African Cichlids: Ophthalmotilapia ventralis
African cichlid, Ophthalmotilapia ventralis, from Great Rift Valley Lake Tanganyika.
Iggy Tavares, Ph.D.
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Female Ophthalmotilapia ventralis grow to about 5.5 inches.
Ophthalmotilapia ventralis has a large distribution in Lake Tanganyika, which has resulted in many color variations at different locations that are isolated from each other. The general male body coloration can be a metallic sky blue, black, yellow or even green, depending on their location. Also, these males may show white, black or orange markings on their bodies, giving rise to interesting names, such as “Bright Blue” (blue body with irregular black spots on the sides), “Orange Cap” (blue body with orange on top of the head), “White Cap” (charcoal black body with white markings) and the “Yellow” (yellowish or greenish body).
Mature male fish have elongated ventral fins that can extend as far as the caudal fin. These fins have yellow lappets at their tips, which give rise to their popular name of feather fin cichlid fish. Dorsal, anal and caudal fins are also slightly elongated in the male and are often the same color as the body. The female fish are generally a silver-gray color, perhaps with a hint of the male coloration. Ventral fins in female fish are not as elongated as those of male fish. The relatively deep-bodied male O. ventralis can grow to 6 inches in size, while females will stay smaller at around 5.5 inches.
Ophthalmotilapia ventralis are generally found in the transitional zone between the rocky shores and the sandy bottom around the coastline of Lake Tanganyika. While female fish spend a lot of time in shoals up in the water column feeding on plankton, dominant male fish defend territories high up among the rocks but also lower down on flat rocks. These cichlid fish do not build elaborate nests in the wild but appear to like having some sand strewn across the spawning site.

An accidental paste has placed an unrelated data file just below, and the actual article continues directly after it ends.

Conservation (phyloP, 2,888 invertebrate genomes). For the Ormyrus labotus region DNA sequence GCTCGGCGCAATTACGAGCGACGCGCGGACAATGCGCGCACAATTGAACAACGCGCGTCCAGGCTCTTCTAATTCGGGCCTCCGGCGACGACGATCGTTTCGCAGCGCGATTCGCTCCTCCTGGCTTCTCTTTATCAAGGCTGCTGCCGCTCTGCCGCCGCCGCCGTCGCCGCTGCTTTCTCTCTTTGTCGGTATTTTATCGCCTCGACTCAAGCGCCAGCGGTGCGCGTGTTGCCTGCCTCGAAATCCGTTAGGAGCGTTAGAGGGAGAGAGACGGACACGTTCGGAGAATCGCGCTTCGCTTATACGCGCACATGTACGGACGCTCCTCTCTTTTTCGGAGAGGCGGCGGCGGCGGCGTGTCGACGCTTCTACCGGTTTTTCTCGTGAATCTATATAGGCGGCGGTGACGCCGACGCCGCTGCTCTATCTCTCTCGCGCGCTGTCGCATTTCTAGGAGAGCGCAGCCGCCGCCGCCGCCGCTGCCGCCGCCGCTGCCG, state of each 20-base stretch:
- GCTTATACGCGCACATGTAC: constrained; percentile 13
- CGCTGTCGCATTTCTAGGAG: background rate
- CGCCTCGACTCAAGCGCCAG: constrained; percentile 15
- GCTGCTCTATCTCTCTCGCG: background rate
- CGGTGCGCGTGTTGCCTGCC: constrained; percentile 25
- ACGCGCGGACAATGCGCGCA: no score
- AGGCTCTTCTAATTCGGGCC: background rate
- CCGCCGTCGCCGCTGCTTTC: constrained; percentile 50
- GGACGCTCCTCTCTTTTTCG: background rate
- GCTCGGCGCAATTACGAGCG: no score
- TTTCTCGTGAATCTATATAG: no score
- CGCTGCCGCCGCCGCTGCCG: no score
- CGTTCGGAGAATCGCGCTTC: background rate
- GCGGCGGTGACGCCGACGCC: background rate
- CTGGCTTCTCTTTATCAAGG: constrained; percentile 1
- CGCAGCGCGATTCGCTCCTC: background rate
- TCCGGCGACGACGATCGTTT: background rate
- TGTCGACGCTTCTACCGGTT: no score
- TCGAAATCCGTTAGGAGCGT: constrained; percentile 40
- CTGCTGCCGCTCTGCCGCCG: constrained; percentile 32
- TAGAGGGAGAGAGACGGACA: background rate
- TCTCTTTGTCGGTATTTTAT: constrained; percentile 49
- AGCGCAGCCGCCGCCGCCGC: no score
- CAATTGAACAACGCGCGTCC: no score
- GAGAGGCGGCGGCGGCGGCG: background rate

In the aquarium, a male O. ventralis is always trying to energetically persuade female fish to spawn. This would be too much for just one female fish to cope with, so purchase one male and at least three females. It is easy to tell male and female fish apart, even with subadults.
The 48-by-24-by-24-inch, 120-gallon aquarium has a mixed fine gravel coral sand base with two groups of shells at opposite corners of the aquarium, which house Neolamprologus brevis and Altolamprologus compressiceps, the latter also having the option to use adjacent rocks that provide narrow cracks. The group of Cyprichromis microlepidotus uses the upright piece of slate rising to the water surface to spawn on, while a pair of Neolamprologus gracilis lives in the rock pile arranged centrally near the piece of slate.
A 6-inch square piece of slate on the substrate in the middle of the aquarium near the front, sprinkled with sand, is the territory of the male O. ventralis. Include three or four taller rocks to break up the fish-eye view of the male O. ventralis, so that female fish are not always visible when the male is at his nest. More rockwork around the back and sides of the aquarium provide additional spawning sites for the C. microlepidotus and extra cover for mouthbrooding female cichlid fish that want to take cover behind them.